As we explained in this post, the SECURE Act passed by Congress at the end of 2019 changed many of the longstanding rules around IRA withdrawals, eliminating the so-called "stretch" IRA for many beneficiaries and delaying required withdrawals to age 72 for those born after June 30, 1949.
As we've just begun getting used to these new rules, as part of the CARES Act (Coronavirus Aid, Relief and Economic Security Act), Congress made some other changes applicable only for this year. These include:
- No required minimum distributions for 2020.
And, if you, your spouse, or a dependent has been diagnosed with the coronavirus or suffered adverse financial consequences as the result of the coronavirus, you can:
- Withdraw up to $100,000 before age 59 1/2 and not be subject to the usual 10% excise tax.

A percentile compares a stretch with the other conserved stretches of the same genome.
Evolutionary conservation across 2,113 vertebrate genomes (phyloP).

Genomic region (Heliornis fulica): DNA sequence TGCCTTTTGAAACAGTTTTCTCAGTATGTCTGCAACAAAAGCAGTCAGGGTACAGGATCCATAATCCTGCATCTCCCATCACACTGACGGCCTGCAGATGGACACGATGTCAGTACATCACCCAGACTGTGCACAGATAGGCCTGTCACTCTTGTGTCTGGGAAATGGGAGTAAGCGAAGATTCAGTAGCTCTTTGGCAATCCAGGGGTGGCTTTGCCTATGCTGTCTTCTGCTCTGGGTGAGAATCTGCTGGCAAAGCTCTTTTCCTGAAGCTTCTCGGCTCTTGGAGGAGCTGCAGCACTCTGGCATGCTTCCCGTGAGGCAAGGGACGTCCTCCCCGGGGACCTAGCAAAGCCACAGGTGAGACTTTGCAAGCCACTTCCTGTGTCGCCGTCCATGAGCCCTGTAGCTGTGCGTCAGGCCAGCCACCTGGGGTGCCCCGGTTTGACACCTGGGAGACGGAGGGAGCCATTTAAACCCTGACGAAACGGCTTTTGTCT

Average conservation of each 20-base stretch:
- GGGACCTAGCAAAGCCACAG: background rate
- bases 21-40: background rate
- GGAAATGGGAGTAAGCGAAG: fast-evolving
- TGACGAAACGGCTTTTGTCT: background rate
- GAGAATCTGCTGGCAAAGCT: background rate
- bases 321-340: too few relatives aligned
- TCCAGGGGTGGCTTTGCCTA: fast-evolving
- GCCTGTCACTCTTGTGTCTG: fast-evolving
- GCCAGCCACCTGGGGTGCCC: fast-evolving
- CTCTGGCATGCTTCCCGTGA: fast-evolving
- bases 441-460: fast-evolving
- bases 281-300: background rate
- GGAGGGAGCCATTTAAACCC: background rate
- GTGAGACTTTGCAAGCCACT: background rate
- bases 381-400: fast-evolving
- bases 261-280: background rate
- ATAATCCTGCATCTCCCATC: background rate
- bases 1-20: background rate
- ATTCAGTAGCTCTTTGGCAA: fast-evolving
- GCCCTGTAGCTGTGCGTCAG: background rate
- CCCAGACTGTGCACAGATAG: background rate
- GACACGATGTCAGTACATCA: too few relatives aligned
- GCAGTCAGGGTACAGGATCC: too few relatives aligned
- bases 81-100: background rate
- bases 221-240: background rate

- Report withdrawals of up to $100,000 as income over three years, postponing and potentially reducing the tax rate or (b) treat such withdrawals as a loan to be repaid within three years with no taxes paid
Whether you should take advantage of these options depends on a number of considerations. Usually, it is considered better to postpone distributions as long as possible in order to delay taxation and to continue to earn investment returns on what you would otherwise pay in taxes. However, due to the pandemic, your income may be lower this year so (a) any withdrawal would be taxed at a lower rate and (b) you might need the money no matter the tax or investment results.
For more information at IRA withdrawals in general and the SECURE Act in particular, click here.